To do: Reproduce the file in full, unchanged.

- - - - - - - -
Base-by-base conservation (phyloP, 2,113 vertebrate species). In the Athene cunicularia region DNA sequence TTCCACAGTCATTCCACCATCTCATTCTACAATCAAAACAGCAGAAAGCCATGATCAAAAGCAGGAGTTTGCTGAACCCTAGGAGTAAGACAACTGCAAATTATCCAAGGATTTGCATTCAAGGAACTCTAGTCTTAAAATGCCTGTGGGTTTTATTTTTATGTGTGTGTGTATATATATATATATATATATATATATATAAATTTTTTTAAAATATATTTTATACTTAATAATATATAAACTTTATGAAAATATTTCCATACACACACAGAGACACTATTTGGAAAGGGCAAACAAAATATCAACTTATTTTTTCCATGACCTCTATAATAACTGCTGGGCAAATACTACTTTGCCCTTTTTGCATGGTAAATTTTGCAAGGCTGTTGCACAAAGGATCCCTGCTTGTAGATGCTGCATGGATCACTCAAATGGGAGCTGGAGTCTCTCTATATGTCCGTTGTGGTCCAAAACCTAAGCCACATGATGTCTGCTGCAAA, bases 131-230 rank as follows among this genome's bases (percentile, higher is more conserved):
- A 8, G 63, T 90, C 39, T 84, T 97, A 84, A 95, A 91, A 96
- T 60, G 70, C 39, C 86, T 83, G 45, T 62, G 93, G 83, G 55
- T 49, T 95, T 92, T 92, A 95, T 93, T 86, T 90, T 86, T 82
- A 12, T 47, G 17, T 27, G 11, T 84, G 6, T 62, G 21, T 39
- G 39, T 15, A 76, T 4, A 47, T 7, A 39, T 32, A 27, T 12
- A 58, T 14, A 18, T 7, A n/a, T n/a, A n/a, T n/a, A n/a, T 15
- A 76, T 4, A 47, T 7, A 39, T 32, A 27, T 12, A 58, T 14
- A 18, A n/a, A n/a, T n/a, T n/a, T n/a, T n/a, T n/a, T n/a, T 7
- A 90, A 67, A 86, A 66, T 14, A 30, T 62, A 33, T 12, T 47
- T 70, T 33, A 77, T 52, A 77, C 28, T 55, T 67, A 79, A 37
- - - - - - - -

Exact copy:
Base-by-base conservation (phyloP, 2,113 vertebrate species). In the Athene cunicularia region DNA sequence TTCCACAGTCATTCCACCATCTCATTCTACAATCAAAACAGCAGAAAGCCATGATCAAAAGCAGGAGTTTGCTGAACCCTAGGAGTAAGACAACTGCAAATTATCCAAGGATTTGCATTCAAGGAACTCTAGTCTTAAAATGCCTGTGGGTTTTATTTTTATGTGTGTGTGTATATATATATATATATATATATATATATAAATTTTTTTAAAATATATTTTATACTTAATAATATATAAACTTTATGAAAATATTTCCATACACACACAGAGACACTATTTGGAAAGGGCAAACAAAATATCAACTTATTTTTTCCATGACCTCTATAATAACTGCTGGGCAAATACTACTTTGCCCTTTTTGCATGGTAAATTTTGCAAGGCTGTTGCACAAAGGATCCCTGCTTGTAGATGCTGCATGGATCACTCAAATGGGAGCTGGAGTCTCTCTATATGTCCGTTGTGGTCCAAAACCTAAGCCACATGATGTCTGCTGCAAA, bases 131-230 rank as follows among this genome's bases (percentile, higher is more conserved):
- A 8, G 63, T 90, C 39, T 84, T 97, A 84, A 95, A 91, A 96
- T 60, G 70, C 39, C 86, T 83, G 45, T 62, G 93, G 83, G 55
- T 49, T 95, T 92, T 92, A 95, T 93, T 86, T 90, T 86, T 82
- A 12, T 47, G 17, T 27, G 11, T 84, G 6, T 62, G 21, T 39
- G 39, T 15, A 76, T 4, A 47, T 7, A 39, T 32, A 27, T 12
- A 58, T 14, A 18, T 7, A n/a, T n/a, A n/a, T n/a, A n/a, T 15
- A 76, T 4, A 47, T 7, A 39, T 32, A 27, T 12, A 58, T 14
- A 18, A n/a, A n/a, T n/a, T n/a, T n/a, T n/a, T n/a, T n/a, T 7
- A 90, A 67, A 86, A 66, T 14, A 30, T 62, A 33, T 12, T 47
- T 70, T 33, A 77, T 52, A 77, C 28, T 55, T 67, A 79, A 37